TRADING THE PICK (HABS EDITION)

The best way to procure outstanding defensive talent (or any talent) is via the draft. However, being patient with young defensemen can be the hardest part–suffering through the growing pains is almost impossible and has caused many NHL teams to send away future stars of the game.

Even very good organizations lose good defensemen because their performances vary from season to season (usually because of injury) and it takes longer for them to mature. Serge Savard was once a successful NHL General Manager in Montreal and will have a major impact on the direction of the Habs beginning this summer.

It should be a season of change in Montreal. An old quote from Savard perhaps give us some guidance about the summer:

  • "When the Canadiens lost in 82-83, they had just about the same looking team as they have now (2010-11), with only two or three local guys. When they lose in the playoffs, they all go home and they don’t see anything here. In my 14 years as a player with the Canadiens we won 8 Stanley Cups and the years we didn’t win we paid a heavy price in the summer. People asked ‘what happened, how come you didn’t win?’ I wanted my players to live the same thing I lived. So I did not pass on the local talent. So, Simon Gagne would never have played In Philadelphia in my day, not because I’m smarter but because I wouldn’t have allowed him to go (ahead of me) in the draft. Same with (David) Perron in St. Louis. Montreal drafted twice in the first round in 2007 (picking up 2 Amercians) before he was picked from St. Louis. THAT guy would never have passed two picks with me….There is enough local product, and I had a big enough edge because everyone downgraded the Quebec junior league–what an edge. How come I got Patrick Roy in the 3rd round? I got Stephane Richer and Claude Lemieux in the second round. Why would those guys go in the 2nd round? That was an edge for us." (quote courtesy Behind the Moves by John Farris)

BRIGHT LIGHTS, BIG CITY

When Savard played the game, Montreal had 5 outstanding defensemen with the big club and about that many bubbling under. The Montreal procurement system was something Henry Ford would have been proud of, as the production line was long and filled with tremendous talent. Those Montreal clubs were legendary, and their AHL farm teams were just shy of that; in fact, it was often said that the Nova Scotia Voyageurs (AHL) would have given most NHL teams a run for their money and might have won out in the expansion division.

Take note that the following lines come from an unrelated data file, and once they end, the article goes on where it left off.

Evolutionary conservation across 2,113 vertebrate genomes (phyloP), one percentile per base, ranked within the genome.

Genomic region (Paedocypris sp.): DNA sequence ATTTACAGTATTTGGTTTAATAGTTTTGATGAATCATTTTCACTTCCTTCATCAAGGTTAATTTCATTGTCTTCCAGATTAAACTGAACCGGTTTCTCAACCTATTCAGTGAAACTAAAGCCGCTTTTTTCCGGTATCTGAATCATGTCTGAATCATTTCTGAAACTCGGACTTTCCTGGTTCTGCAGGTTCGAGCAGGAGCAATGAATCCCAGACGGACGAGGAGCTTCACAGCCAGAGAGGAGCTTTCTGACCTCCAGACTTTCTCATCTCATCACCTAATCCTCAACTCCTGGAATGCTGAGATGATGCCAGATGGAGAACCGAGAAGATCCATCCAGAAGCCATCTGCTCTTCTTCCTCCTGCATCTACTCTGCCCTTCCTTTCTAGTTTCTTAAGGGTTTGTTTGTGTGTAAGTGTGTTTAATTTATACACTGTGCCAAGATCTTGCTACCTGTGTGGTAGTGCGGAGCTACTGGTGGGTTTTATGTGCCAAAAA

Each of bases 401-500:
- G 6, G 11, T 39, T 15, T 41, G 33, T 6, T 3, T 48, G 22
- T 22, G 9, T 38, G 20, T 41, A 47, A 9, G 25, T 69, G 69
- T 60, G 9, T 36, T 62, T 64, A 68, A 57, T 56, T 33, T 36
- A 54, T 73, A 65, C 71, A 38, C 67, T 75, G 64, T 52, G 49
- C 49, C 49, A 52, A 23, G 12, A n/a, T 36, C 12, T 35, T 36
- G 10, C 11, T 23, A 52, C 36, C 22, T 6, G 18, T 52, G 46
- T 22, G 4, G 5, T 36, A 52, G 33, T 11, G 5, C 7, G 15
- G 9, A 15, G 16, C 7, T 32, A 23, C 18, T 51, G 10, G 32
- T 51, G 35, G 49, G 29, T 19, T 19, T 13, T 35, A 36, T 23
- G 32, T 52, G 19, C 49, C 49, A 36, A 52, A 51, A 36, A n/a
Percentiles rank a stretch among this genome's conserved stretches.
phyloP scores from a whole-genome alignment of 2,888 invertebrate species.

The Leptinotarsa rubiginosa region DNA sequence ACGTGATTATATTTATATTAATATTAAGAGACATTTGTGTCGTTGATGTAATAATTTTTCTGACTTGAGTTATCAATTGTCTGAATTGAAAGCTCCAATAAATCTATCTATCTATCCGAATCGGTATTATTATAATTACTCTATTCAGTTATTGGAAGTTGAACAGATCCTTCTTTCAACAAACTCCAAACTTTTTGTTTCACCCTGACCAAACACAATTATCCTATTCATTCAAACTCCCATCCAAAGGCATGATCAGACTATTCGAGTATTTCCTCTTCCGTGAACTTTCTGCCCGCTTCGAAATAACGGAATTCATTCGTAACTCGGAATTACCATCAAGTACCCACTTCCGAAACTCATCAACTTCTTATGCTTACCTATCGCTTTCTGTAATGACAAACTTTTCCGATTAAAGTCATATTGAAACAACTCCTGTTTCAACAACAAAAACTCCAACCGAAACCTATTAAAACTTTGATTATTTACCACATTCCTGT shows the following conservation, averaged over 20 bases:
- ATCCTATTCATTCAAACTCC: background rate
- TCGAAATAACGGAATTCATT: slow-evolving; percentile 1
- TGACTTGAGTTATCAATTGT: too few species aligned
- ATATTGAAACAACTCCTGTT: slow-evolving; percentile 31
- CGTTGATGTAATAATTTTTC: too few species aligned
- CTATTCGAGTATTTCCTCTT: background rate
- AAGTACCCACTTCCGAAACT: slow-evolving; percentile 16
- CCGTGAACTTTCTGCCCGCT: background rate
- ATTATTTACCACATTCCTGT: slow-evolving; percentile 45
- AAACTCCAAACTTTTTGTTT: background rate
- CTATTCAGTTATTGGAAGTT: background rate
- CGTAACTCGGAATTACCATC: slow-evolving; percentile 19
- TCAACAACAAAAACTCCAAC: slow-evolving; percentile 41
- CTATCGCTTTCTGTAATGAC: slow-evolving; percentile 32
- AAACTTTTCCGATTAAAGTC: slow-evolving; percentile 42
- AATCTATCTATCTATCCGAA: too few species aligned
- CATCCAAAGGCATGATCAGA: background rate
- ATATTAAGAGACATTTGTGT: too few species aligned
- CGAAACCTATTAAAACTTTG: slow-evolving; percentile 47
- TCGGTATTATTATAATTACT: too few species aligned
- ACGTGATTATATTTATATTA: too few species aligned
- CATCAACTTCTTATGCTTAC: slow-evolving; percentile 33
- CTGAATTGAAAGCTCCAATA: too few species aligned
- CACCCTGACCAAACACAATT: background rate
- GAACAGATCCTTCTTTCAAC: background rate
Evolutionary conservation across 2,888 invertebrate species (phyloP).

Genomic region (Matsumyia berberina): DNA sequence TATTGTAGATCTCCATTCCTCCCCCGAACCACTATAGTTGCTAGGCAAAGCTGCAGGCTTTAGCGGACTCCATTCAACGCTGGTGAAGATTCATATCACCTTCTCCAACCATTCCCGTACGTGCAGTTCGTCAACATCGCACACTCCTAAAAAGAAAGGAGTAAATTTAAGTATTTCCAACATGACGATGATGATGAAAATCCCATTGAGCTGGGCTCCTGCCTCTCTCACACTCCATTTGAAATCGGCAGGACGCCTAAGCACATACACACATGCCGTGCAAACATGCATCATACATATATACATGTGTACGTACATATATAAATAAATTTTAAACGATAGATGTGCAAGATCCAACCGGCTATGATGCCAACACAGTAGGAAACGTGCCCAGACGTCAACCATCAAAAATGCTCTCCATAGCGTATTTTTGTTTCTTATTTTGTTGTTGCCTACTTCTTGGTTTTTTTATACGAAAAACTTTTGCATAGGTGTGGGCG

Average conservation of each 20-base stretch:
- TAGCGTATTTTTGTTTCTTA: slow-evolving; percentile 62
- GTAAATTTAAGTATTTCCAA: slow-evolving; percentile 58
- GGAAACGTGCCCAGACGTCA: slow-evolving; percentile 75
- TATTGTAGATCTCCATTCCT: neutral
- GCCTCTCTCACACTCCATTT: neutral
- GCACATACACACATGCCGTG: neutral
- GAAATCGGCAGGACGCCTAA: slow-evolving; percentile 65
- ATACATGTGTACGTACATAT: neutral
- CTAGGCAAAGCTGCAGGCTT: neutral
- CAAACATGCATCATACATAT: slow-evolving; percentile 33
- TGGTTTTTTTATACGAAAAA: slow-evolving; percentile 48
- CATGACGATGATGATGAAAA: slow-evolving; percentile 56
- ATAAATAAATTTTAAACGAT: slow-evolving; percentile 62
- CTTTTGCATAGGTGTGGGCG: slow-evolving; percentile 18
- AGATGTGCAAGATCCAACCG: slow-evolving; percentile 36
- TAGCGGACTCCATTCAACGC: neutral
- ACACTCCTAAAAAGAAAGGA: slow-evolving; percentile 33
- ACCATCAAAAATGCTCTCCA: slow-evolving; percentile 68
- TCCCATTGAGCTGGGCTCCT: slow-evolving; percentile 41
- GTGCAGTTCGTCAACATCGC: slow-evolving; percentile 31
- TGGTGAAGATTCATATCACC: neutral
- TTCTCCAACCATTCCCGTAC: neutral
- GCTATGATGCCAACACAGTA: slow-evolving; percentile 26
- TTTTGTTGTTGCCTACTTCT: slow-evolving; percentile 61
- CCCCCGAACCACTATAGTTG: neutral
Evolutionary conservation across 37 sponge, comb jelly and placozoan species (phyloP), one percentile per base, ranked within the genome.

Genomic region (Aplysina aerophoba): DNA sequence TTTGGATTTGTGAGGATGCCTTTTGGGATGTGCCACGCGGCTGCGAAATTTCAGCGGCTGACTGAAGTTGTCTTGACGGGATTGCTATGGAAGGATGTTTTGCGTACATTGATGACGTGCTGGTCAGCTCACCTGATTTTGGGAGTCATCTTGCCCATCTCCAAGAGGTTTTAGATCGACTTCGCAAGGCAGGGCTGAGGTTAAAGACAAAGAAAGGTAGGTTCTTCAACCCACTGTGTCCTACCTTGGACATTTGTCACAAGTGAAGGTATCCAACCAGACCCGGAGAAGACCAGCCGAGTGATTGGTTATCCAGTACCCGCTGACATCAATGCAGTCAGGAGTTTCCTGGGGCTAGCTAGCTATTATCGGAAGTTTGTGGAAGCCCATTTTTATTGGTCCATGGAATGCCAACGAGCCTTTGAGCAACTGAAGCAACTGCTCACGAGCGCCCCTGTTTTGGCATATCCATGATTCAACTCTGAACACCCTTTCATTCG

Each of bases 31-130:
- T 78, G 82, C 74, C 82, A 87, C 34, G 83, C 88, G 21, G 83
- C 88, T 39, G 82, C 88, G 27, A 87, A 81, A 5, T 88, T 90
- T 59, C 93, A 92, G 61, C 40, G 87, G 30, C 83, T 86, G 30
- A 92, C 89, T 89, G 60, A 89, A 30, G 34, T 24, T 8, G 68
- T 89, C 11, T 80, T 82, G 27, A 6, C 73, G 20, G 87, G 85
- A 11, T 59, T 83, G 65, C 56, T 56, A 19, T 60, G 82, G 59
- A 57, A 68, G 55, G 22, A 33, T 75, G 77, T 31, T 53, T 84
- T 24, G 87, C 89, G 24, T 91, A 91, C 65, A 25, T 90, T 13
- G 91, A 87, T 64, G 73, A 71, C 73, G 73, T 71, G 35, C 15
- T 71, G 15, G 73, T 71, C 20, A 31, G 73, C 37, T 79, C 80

IF Edmonton is looking at trading the first overall pick, the return would have to be bountiful and the Oilers would need to be certain of getting their man. We’ve gone through this exercise assuming that player is Ryan Murray, but it could be Griffin Reinhart or Morgan Rielly.

The case for trading the pick revolves around another team in the lottery wanting Nail Yakupov more than the Oilers. We don’t know that as fact, we’re just blue skying. We also don’t know if Montreal has interest in him, and using the thrust of the Serge Savard quote above perhaps a QMJHL prospect is more likely to be taken by the Habs when they step to the podium. The only Q player near the top of the draft is C Mikhail Grigorenko, who may indeed be a player of interest for the undersized Canadiens.

BEAUTY IS IN THE EYE OF THE BEHOLDER

The math works a little better for the Oilers if they are trading down with Montreal at three instead of Toronto at 5. Although the  possibility still exists that both Nail Yakupov and Ryan Murray will go 1-2, Edmonton would be able to control the draft to the extent they would know what they were giving up by moving down to #3. Perhaps Montreal or Edmonton could bribe the Jackets to stay away from a specific player with a pick or an asset (it’s been done before).

Does the hesitation the team has (real or imagined) over Yakupov warrant passing on him or is he still worth the top selection? Is Murray worth taking #1?

One of the areas Edmonton must spend time looking at is Yakupov’s knee inury this past season. speeds mentioned the other day that Yakupov was looking very strong compared to previous #1’s before a knee injury poked a hole in his season. The splits–before and after injury–tell a story:

  • speedsBefore injury at the WJHC: 26GP 21G 32A for 53 pts, +21; After injury: 16GP 10G 6A for 16 pts, -6. Small sample sizes, and all that, but I would be investigating that knee pretty closely if I were the Oilers. If he had been playing through a bothersome knee for the rest of the year, and is expected return to 100%/has returned to 100% by the combine, it’s a factor to consider.

Yakupov followed up his regular season with an indifferent playoff. How much would Montreal need to give up outside the draft swap (#1 for #3) in order to make the deal work?

WHAT DOES IT ALL MEAN?

Montreal is a mess in many ways. They have $35M tied up next season in Scott Gomez, Tomas Plekanec, Brian Gionta, Erik Cole, Rene Bourque, Andrei Markov and Tomas Kaberle.